Gerontology: "to become ripe, grow old" from the Proto-Indo-European base *ger(e)

Medical Dictionary: The scientific study of the biological, psychological, and sociological phenomena that are associated with old age and aging.

Technology: "systematic treatment of an art, craft, or technique" from the Greek tekhnologia

Science Dictionary: The use of scientific knowledge to solve practical problems, especially in industry and commerce.

GeronTech Values encompass both the subjective art of growing ripe and the objective science of solving the practical challenges of aging, using technologies to help elders and suport their caregivers. Aging may be regarded as a medical challenge and a tremendous achievement, as a generational burden and a generative blessing. It is certainly an opportunity for our elders, their families and society to benefit from the collective wisdom bestowed by our great longevity. The following videos and articles present these values.

The Future of Home Health Care

Toward Personal Health: Going Home and Beyond

Keynote presentation by Eric Dishman, Intel Fellow, to the National Academy of Sciences, Institute of Medicine. The CareWheels TeleCare Project is used to illustrate the potential of innovative tech-empowered care models to deliver triple-win benefits for elders, working age people with disabilities and health care providers.


High-Tech Aging: Improving Lives Today

LeadingAge Center for Aging Services Technologies has created a vision video that shows how current technology can facilitate coordinated care and aging in place.


Experts agree that now is the time for elders and their caregivers to begin using these technologies:


State of Technology in Aging Services
by Majd Alwan, Ph.D.; Devon Wiley, Center for Aging Services Technologies,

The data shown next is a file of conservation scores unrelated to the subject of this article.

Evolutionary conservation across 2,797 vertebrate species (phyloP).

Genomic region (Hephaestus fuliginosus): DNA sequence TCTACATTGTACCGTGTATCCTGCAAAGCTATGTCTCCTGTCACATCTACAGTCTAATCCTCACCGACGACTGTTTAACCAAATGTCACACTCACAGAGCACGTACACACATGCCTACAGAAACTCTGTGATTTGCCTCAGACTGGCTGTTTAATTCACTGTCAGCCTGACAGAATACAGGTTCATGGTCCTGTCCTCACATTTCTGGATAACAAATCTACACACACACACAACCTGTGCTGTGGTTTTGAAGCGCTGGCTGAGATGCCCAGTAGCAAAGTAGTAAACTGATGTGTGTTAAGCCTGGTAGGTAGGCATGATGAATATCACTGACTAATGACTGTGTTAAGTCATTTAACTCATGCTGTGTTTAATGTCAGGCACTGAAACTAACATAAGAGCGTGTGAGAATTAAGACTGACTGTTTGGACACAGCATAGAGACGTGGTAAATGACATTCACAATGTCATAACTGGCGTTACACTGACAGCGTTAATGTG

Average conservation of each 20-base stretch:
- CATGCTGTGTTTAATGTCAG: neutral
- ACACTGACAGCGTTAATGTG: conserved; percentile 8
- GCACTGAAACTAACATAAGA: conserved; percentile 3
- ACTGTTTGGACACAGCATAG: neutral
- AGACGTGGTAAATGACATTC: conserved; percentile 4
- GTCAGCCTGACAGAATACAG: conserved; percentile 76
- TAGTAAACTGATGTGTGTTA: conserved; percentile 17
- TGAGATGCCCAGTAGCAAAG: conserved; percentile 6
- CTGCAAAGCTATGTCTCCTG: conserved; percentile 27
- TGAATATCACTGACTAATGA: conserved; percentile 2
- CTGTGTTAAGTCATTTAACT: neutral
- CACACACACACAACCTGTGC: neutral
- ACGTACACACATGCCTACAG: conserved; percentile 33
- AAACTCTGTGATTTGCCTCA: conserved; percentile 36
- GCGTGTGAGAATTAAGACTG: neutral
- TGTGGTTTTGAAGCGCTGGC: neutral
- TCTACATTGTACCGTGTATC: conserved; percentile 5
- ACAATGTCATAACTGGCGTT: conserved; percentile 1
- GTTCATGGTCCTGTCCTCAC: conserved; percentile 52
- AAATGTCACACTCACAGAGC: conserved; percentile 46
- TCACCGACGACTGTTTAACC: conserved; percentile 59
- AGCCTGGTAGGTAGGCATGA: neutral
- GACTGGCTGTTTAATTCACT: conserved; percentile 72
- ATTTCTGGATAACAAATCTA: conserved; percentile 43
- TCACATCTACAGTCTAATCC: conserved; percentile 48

and Jeremy Nobel, M.D., M.P.H, Harvard School of Public Health

Aging-services technologies can be broadly defined as technologies that can influence the aging experience for seniors, including their quality of life, health outcomes, satisfaction and/or the quality of care they receive. These include technologies that can be used by seniors, caregivers (both professional and informal), health care providers and aging services providers to improve the quality of care, enhance the caregivers’ experience, efficiencies and cost-effectiveness.

Technology for Aging in Place Market Overview
by Laurie M. Orlov, Aging In Place Technology Watch

GeronTech supports the values of: health & wellness, safety & security, communication & engagement, and learning & contribution. Technology capabilities exist now – and seniors are willing. First and foremost, technology to help age in place is at its most available and lowest cost to date.


Handbook of Geriatric Care Management
Chapter 11: Technologies That Support Aging in Place

by Cathy Cress, MSW and Julie Menack, MA, CLPF, CAPS

Technology can be used to help the care manager's clients to age safely in their home and also to ease some of the challenges of caregiving. It has the potential to help older adults maximize their independence, support professional and family caregivers' needs, improve the quality of care and quality of life, reduce and limit the cost of health care, and increase efficiency of care. The care manager who is willing to try new innovations is in a position to recommend affordable technologies that will enable the client to live in the least restrictive environment for as long as possible. The market for technology in care management is driven by the combination of an aging population with longer life expectancy, a shortage of physicians and nurses, a mobile population in which families are no longer living in close proximity to one another, and the technological improvements that have occurred in recent years.

Connected to the Community: Current Aging-in-Place Choices
by Susan Poor, M.P.H.

The challenge of the future is therefore to enable affordable independent living in peoples’ own homes, as the need for services increases and at a time when it is clear that the federal and state governments are not going to lead these efforts for middle-income seniors. The role of technology cannot be underestimated in achieving these goals [active engagement of older adults in planning and implementing services and supports, maintaining meaningful connections to the surrounding community, and having control over housing and other choices]. Advancements in technology for social connections, communication with medical personnel and family, brain fitness, arranging in-home services, diagnosis, medication management, health monitoring, receiving medical services at home, etc., will be groundbreaking in upcoming years.


CareWheels brings over a decade of experience with technologies to help prolong independence, protect health and support a high quality of life. Explore the GeronTech Values menu to learn more. Please Contact Us if we may be of service with your GeronTech needs.